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Chapter 2: Portuguese Gardens




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I have often been asked whether the Portuguese have any distinctive form of gardening, and in answer I can only say that, though there is no attempt to compete with the grand terraced gardens of Italy or France, or the prim conven≠tionality of the gardens of the Dutch, still the little well-cared-for garden of the Portuguese has a great charm of its own. Here, in Madeira, their gardens are usually on a very small, almost diminu≠tive, scale, according to our ideas of a garden. In the mother-country, where they probably surround more imposing houses, they may attain to a larger scale, but of that I know nothing.

The love of gardening, unfortunately, seems to be dying out among the Portuguese in Madeira, and many a garden which was formerly dear to its owner, each plant being tended with loving hands, has now fallen into ruin and decay. The little paths, neatly paved with small round cobble-stones of a pleasing brownish colour, have become over≠grown and a prey to the worst pest in Madeira gardens, the coco grass, which is enough to break the heart of any gardener once it is allowed to get possession; its little green shoots seem to spring up in a single night, and the labour of yesterday has to be again the work of to-day if the neat, trim paths so necessary to any garden are to be kept free from the invader.    Or the box hedges, which were formerly the pride of their owner, have lost their trimness and regularity from the lack of the shears at the necessary season, and the garden only sug≠gests departed glories.

Luckily, a few of these gardens still remain in all their beauty, and the pleasure their owners display in showing them speaks for itself of their true love of gardening.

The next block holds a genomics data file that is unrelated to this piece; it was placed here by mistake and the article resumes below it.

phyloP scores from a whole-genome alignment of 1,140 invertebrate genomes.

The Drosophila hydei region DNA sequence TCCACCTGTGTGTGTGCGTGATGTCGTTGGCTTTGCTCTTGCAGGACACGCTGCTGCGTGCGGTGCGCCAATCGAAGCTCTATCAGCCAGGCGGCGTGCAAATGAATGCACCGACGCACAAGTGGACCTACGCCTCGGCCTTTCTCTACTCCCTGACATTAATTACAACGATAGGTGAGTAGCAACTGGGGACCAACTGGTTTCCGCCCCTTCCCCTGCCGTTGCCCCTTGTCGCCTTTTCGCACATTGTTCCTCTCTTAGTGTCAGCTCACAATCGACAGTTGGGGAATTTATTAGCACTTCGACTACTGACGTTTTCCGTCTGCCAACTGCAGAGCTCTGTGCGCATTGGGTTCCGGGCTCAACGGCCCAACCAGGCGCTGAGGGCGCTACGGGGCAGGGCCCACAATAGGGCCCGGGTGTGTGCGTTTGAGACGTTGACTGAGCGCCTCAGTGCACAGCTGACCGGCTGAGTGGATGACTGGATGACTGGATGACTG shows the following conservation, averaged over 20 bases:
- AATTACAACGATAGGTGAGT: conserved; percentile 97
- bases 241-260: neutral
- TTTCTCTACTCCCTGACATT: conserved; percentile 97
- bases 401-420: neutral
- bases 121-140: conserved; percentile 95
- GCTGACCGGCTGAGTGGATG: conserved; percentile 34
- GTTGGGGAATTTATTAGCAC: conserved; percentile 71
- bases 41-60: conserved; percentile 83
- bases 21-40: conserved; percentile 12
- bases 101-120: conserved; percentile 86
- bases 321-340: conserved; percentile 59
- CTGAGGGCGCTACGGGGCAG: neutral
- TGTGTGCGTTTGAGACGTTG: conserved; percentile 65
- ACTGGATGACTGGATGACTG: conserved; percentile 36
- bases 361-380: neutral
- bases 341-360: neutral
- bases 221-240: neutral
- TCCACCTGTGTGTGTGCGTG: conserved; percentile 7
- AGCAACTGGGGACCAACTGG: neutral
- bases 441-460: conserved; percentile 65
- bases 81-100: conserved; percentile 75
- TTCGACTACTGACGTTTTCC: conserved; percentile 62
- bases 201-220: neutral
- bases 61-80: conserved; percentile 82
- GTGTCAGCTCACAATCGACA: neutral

The plan of the garden is  usually somewhat formal in design, and as a rule centres in a fountain or water-tank, which serves the double purpose of being an ornament to the garden and of supplying it with water.     The entrance to  the garden is certain to be through a corridor, with either square cement and plaster pillars, or merely stout wooden posts, which carry the vine or creeper-clad trellis. The beds are not each devoted to the cultivation of a separate flower, as would be the case in an English garden, but single well-grown specimens of different kinds of plants fill the beds. Begonias, in great variety, tall and short, with blossoms large and small, shading from white through every gradation of pink to deep scarlet, form a most important foundation for every Portuguese garden ; as, from their prolonged season of blooming, some varieties seeming to be in perpetual bloom, they always provide a note of colour. Pelargoniums, allowed to grow into tall bushes, in due season make bright masses of colour, the velvety texture of their petals seeming to enhance the brilliancy of their colouring. Fuchsias in endless variety, salvias red and blue, mauve lantanas, scarlet bouvardias, and Linum trigynum, with its clear yellow blossoms, help to keep the little gardens gay through the winter months. The latter, though commonly called Linum, is a synonym of Reinwardtia trigynum and a native of the mountains of the East Indies.

 
 

 

 

 

 

 

 

 

 



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